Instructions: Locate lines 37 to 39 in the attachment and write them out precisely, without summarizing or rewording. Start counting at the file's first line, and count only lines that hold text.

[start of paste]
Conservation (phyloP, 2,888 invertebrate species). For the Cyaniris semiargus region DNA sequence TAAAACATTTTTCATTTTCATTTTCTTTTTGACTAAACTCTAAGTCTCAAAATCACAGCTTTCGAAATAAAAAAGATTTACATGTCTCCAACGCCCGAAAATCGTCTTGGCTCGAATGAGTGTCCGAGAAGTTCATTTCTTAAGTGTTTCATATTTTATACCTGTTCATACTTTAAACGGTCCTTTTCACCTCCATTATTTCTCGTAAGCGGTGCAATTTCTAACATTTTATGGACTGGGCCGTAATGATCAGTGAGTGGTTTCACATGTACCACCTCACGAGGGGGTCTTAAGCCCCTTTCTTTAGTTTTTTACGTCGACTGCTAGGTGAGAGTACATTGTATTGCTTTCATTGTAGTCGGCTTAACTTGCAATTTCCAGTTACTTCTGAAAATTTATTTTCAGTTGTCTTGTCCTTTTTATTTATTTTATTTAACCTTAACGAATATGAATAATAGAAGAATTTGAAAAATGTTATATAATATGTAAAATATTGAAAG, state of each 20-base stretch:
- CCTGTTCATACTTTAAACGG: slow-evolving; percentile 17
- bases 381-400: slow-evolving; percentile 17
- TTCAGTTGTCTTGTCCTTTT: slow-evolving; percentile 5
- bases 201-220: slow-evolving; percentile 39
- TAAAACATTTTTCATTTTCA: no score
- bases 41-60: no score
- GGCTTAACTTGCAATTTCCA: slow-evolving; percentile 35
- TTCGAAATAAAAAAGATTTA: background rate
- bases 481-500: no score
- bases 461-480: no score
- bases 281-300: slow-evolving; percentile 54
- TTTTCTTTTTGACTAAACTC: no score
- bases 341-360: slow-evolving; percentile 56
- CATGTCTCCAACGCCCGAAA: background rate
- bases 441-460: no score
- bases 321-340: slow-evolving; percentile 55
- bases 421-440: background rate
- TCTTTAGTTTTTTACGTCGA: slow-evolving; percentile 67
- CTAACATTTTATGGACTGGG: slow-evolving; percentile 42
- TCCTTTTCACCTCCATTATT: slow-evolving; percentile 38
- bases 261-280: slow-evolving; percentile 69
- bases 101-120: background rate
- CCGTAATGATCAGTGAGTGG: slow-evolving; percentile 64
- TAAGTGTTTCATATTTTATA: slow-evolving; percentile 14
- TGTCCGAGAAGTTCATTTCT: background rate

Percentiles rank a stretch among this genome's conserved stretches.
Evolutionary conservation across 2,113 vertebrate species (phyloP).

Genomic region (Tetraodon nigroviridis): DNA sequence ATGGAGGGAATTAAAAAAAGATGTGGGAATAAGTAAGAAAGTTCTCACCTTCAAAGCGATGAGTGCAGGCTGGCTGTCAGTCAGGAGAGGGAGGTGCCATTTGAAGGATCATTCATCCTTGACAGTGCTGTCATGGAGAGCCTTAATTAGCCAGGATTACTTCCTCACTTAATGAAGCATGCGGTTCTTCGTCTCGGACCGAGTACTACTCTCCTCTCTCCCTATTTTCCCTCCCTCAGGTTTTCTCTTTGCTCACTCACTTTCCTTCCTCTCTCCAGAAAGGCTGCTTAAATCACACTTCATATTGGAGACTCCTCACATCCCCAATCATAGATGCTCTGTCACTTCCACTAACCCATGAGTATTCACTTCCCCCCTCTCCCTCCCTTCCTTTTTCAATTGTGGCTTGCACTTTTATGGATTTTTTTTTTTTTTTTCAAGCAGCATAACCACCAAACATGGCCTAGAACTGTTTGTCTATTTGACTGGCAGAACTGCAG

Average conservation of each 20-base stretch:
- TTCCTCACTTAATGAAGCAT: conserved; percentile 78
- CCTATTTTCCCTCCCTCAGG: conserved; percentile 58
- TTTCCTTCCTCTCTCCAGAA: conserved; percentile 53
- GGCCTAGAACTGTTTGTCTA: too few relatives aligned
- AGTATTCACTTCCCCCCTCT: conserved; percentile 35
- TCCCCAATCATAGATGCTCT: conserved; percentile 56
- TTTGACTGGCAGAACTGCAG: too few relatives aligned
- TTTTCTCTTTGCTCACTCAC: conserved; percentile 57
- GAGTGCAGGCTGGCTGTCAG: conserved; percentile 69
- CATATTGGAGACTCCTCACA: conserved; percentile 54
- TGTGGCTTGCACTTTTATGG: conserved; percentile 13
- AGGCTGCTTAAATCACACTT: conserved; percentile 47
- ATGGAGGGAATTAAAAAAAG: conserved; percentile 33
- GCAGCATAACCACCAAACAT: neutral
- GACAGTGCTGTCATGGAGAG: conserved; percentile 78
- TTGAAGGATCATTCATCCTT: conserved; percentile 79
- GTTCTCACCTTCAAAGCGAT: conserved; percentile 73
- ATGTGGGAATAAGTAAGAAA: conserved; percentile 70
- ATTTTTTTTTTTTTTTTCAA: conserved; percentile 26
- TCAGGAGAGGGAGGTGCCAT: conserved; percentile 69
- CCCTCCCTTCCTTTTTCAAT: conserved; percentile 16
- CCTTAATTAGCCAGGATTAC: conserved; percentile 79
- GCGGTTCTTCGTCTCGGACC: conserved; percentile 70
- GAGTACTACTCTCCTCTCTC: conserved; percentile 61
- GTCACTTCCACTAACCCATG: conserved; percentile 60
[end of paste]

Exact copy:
- TTTGACTGGCAGAACTGCAG: too few relatives aligned
- TTTTCTCTTTGCTCACTCAC: conserved; percentile 57
- GAGTGCAGGCTGGCTGTCAG: conserved; percentile 69